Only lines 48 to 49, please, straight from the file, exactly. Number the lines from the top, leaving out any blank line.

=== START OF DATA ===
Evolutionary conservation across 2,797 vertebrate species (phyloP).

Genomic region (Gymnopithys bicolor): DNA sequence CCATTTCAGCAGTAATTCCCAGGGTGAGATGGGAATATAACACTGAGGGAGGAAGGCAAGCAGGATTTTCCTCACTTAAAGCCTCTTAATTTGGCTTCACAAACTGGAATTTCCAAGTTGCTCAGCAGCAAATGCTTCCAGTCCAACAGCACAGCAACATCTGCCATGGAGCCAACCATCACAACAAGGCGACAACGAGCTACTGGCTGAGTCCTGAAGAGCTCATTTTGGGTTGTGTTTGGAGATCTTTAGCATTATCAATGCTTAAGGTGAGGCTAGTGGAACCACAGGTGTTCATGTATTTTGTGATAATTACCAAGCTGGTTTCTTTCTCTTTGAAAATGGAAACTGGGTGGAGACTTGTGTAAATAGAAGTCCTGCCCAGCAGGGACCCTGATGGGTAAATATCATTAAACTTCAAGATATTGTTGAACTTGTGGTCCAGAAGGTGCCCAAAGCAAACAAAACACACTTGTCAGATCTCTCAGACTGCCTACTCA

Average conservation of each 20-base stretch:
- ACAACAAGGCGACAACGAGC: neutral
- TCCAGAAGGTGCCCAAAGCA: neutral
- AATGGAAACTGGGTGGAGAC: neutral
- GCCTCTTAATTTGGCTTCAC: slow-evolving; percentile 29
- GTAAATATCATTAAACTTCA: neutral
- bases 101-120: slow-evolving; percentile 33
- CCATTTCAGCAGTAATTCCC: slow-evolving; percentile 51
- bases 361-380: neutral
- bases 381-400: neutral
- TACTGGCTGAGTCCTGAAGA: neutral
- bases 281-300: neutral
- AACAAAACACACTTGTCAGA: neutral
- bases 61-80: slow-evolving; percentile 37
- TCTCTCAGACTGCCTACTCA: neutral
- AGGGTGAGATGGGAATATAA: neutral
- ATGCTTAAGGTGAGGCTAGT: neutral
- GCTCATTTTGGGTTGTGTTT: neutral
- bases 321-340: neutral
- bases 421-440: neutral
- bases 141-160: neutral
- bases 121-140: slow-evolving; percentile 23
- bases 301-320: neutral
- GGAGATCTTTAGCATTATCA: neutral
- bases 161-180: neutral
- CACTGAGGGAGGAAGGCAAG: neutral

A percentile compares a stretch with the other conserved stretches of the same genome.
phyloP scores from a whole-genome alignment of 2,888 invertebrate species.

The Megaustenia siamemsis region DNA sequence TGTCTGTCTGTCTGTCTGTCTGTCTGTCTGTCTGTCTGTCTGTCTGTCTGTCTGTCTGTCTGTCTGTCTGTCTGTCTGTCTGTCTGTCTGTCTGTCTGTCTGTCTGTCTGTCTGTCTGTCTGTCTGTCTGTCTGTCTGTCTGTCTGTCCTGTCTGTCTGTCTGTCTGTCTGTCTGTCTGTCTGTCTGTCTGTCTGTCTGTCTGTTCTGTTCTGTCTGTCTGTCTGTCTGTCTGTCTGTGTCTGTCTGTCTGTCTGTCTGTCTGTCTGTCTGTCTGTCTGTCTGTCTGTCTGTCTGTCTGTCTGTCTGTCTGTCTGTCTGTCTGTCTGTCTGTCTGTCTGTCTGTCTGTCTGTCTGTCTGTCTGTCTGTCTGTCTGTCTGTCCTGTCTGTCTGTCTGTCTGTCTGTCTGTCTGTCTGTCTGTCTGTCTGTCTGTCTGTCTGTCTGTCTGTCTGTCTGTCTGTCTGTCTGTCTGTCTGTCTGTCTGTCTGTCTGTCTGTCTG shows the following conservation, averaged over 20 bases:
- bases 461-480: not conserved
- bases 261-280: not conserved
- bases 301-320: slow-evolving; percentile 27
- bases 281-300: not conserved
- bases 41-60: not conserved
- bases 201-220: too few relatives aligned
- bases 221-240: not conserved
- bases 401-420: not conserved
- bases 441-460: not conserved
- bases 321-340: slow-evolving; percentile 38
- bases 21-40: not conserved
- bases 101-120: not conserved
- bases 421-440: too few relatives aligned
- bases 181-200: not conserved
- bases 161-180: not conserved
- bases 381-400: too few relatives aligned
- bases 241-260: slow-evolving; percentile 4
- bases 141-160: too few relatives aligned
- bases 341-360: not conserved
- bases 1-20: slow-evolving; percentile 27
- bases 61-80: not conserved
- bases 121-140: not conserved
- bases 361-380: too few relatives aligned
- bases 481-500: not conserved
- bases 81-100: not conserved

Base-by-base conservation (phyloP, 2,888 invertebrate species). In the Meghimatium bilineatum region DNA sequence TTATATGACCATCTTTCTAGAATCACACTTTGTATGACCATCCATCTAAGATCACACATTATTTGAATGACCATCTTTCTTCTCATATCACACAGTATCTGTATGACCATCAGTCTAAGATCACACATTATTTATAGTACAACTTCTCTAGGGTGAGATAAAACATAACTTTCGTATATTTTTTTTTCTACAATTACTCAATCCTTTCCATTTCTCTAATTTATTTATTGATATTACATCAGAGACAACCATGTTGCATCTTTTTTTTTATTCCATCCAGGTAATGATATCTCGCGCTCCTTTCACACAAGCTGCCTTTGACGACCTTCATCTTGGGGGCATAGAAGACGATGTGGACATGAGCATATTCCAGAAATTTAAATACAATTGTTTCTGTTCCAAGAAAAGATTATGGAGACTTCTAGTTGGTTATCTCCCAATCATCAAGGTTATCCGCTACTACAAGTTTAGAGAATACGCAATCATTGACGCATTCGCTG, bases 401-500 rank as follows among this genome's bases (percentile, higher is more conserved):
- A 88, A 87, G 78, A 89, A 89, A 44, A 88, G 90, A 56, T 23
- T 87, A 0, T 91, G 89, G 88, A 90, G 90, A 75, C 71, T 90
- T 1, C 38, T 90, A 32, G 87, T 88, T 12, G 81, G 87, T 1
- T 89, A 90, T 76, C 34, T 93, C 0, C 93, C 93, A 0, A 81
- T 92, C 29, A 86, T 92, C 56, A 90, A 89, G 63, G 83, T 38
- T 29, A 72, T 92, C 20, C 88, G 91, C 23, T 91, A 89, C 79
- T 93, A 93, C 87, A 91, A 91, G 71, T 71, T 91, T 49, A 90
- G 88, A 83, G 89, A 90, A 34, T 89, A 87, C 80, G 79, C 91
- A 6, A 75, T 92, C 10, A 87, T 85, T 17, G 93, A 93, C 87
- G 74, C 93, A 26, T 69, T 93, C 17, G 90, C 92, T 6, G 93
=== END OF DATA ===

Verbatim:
- bases 241-260: slow-evolving; percentile 4
- bases 141-160: too few relatives aligned